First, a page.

The script will also write a Logfile to the CCM Client Log path called CorrectBaseVars.Log

If anything goes wrong during install, have a look here if the variable screwed up.

Here’s an example of the Log:


Issues with the script

I didn’t find a way to delete the Base Variables from the client’s WMI namespace. It’s no problem at all to add new variables, but how do I delete them?

In my example the list will end up with orphaned entries at the end of the list. These shouldn’t cause any problems or multiple content download as each application will check, because that’s the way they work, if it needs to be installed (Detection Methods). In this case, if there is more than one entry for an application, the second entry won’t fire off.

Anyway, it feels nicer if one could delete the entry entirely. Any ideas?

Download the script here: correct-BaseVars

Here’s the script:

        Function: This script will fix any issues with gaps in a dynamic variable list used to install ConfigMgr / SCCM applications.
        Usage: .\correct-BaseVars.ps1 $NameOfBaseVariable $LengthSuffix
        $LengthSuffix should usually be 2 if you use Applications

        Date: 02.01.2014

if ($args.Count -eq 1)
    $BaseVariableName = $args[0]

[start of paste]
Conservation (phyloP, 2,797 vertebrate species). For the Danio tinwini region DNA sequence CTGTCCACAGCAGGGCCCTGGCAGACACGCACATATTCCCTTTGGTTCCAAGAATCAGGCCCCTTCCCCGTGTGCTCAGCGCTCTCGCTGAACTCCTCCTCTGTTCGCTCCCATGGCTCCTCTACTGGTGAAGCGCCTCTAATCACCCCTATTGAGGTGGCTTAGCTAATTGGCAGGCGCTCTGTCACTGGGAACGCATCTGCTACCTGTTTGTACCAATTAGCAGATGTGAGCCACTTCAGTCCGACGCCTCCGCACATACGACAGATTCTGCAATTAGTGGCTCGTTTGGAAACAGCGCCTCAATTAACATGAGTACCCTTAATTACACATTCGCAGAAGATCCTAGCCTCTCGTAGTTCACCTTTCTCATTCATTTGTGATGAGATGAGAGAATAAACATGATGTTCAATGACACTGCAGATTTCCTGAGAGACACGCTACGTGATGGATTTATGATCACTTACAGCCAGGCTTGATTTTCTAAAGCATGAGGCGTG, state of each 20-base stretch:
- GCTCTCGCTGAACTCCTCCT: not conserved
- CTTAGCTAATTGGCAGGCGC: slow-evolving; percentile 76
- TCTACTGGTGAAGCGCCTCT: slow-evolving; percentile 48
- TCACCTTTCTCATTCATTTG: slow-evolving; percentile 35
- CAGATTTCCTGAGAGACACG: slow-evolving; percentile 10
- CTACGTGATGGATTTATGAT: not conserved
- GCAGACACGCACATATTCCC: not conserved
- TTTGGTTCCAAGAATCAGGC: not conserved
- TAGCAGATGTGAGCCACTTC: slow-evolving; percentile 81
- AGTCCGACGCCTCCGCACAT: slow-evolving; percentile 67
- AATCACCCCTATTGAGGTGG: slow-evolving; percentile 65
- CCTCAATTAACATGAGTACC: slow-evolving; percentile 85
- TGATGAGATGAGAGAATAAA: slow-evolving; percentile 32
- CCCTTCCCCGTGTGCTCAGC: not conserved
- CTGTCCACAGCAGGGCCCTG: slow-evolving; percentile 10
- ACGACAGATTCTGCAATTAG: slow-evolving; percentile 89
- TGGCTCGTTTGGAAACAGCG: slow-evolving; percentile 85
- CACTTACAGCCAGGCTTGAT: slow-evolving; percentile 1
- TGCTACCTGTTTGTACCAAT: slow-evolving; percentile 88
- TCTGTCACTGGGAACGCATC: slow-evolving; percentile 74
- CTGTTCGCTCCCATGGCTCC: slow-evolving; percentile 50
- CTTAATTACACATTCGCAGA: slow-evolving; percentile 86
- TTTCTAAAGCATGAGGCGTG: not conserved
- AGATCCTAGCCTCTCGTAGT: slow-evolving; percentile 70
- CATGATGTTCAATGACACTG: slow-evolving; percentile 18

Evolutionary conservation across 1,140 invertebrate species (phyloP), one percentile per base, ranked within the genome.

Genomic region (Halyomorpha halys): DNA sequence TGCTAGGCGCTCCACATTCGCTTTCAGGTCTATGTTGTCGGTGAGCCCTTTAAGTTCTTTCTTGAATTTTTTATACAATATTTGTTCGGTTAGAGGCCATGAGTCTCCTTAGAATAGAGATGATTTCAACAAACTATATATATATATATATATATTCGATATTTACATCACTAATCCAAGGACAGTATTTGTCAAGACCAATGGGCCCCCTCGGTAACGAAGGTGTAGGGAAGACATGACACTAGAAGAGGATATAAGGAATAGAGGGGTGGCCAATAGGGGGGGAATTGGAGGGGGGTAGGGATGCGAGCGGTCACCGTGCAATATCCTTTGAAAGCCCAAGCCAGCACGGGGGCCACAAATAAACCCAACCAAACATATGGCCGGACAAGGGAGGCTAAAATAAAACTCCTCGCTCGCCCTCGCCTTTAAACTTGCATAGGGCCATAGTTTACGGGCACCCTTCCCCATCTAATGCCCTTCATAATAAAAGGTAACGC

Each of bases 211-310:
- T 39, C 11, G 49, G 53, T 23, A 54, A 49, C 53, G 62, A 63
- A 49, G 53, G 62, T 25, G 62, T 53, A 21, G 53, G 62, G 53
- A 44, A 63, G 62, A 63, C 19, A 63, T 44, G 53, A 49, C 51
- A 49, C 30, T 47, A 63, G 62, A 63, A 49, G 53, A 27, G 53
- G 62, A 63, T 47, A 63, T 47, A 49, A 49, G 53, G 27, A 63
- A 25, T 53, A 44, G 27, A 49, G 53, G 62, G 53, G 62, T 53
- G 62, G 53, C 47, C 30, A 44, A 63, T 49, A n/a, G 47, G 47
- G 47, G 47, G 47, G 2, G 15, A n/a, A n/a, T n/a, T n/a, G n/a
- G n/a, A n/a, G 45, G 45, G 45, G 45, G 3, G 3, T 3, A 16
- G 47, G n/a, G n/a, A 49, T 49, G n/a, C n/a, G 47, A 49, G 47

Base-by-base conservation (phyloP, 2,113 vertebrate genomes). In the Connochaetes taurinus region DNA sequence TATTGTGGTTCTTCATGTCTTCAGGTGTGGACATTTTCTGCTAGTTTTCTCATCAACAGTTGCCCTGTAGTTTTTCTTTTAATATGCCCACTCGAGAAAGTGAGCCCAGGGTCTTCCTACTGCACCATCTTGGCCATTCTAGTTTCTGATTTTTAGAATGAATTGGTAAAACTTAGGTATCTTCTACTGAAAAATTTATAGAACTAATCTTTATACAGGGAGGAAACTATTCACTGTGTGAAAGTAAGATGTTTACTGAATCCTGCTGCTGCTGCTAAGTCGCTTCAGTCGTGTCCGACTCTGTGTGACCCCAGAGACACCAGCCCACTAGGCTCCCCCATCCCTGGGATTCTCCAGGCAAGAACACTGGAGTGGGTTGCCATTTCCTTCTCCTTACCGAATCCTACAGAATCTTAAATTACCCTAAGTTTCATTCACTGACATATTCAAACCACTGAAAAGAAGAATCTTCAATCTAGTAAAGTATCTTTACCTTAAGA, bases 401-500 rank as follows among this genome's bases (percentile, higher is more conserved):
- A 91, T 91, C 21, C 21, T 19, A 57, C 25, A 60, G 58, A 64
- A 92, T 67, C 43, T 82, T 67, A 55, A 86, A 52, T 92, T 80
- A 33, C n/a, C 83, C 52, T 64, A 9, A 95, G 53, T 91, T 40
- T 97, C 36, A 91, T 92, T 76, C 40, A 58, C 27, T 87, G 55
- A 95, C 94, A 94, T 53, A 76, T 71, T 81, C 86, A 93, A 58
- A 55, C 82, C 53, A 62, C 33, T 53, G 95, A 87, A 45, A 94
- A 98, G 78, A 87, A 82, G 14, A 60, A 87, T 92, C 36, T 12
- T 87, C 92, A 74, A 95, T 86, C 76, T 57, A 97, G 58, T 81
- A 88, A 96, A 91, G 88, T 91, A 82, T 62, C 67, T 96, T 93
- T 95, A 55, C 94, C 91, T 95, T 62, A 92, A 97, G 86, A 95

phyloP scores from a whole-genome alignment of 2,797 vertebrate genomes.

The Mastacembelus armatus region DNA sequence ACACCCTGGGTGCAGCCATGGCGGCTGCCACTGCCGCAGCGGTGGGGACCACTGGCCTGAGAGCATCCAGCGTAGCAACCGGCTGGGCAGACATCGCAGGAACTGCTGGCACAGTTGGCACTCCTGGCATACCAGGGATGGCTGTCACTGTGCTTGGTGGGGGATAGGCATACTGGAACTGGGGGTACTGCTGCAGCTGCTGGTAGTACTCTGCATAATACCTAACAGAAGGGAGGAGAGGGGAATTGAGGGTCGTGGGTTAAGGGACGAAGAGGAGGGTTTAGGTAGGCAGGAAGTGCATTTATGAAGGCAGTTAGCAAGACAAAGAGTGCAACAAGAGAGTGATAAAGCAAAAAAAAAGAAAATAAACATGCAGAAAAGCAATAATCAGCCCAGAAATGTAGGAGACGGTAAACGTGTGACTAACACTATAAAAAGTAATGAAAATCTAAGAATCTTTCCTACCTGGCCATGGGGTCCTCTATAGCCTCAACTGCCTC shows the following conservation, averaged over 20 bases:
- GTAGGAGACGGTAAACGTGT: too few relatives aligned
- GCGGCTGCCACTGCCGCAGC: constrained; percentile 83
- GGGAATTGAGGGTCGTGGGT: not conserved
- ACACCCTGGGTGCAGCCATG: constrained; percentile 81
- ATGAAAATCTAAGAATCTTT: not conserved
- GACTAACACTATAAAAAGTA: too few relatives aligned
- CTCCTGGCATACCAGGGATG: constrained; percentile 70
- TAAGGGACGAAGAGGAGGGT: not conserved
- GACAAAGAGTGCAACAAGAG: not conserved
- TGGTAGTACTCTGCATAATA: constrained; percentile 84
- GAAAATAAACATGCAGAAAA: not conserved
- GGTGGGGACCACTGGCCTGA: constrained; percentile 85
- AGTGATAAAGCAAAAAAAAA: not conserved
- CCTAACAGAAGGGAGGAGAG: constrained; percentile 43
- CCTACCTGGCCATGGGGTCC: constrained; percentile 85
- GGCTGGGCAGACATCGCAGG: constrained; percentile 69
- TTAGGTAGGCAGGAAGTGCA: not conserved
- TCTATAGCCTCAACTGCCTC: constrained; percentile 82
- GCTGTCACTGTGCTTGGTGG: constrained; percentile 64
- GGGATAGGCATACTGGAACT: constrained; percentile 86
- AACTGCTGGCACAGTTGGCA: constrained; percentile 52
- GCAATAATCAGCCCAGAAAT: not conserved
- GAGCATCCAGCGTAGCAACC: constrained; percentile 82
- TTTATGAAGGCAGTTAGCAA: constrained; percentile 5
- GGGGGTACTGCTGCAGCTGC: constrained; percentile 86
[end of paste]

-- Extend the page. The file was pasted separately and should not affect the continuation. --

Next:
elseif ($args.Count -eq 2)
    $BaseVariableName = $args[0]
    $LengthSuffix = $args[1]
Function Write-Message
         [ValidateSet('Info', 'Warning', 'Error', 'Verbose')]

    if((Test-Path -Path  $LogFile))
        Add-Content -Path "$($LogFile)" -Value "$(([System.DateTime]::Now).ToString()) $Severity - $Message"
        New-Item -Path $LogFile -ItemType File
    Switch ($Severity)
        'Info'        {$FColor='gray'}
        'Warning'    {$FColor='yellow'}
        'Error'        {$FColor='red'}
        'Verbose'    {$FColor='green'}
        Default        {$FColor='gray'}
    Write-Output "$(([System.DateTime]::Now).ToString()) $Severity - $Message" -fore $FColor

$BaseVariableList = @()
#$BaseVariableName = "BasisVariable"
#$LengthSuffix = 2

$objSMSTS = New-Object -ComObject Microsoft.SMS.TSEnvironment

$SMSTSVars = $objSMSTS.GetVariables()
$SMSTSLogPath = $objSMSTS.Value('_SMSTSLogPath')

if (Test-Path $SMSTSLogPath)
    $LogFile = $(Join-Path $SMSTSLogPath CorrectBaseVars.log)
#Writing the Variables to Logfile
Write-Message -Severity Info -Message 'This is the Dynamic Variable List BEFORE rebuilding it.'

foreach ($Var in $objSMSTS.GetVariables())
    if ( $Var.ToUpper().Substring(0,$var.Length-$LengthSuffix) -eq $BaseVariableName)
        Write-Message -Severity Info -Message "$($Var) = $($objSMSTS.Value($Var))"
        $BaseVariableList += @{$Var=$objSMSTS.Value($Var)}
$objects = @()
$fixed = @()
$objects = $BaseVariableList
[int]$x = 1
# Writing the variables to Logfile after being reordered
Write-Message -Severity Info -Message '------------------------------------------------------'
Write-Message -Severity Info -Message ''
Write-Message -Severity Info -Message 'This is the Dynamic Variable List AFTER rebuilding it.'

foreach ($i in $objects)
    $Name = "$($BaseVariableName){0:00}" -f $x
    $Value = "$($i.Values)"
    $fixed += @{$Name=$Value}
    Write-Message -Severity Info -Message "$($Name) = $($Value)"

    $Name = ''
    $Value = ''

$BaseVariableListFixed = @()
$BaseVariableListFixed += $fixed

foreach ($BaseVariable in $BaseVariableListFixed)
    $objSMSTS.Value("$($BaseVariable.Keys)") = "$($BaseVariable.Values)"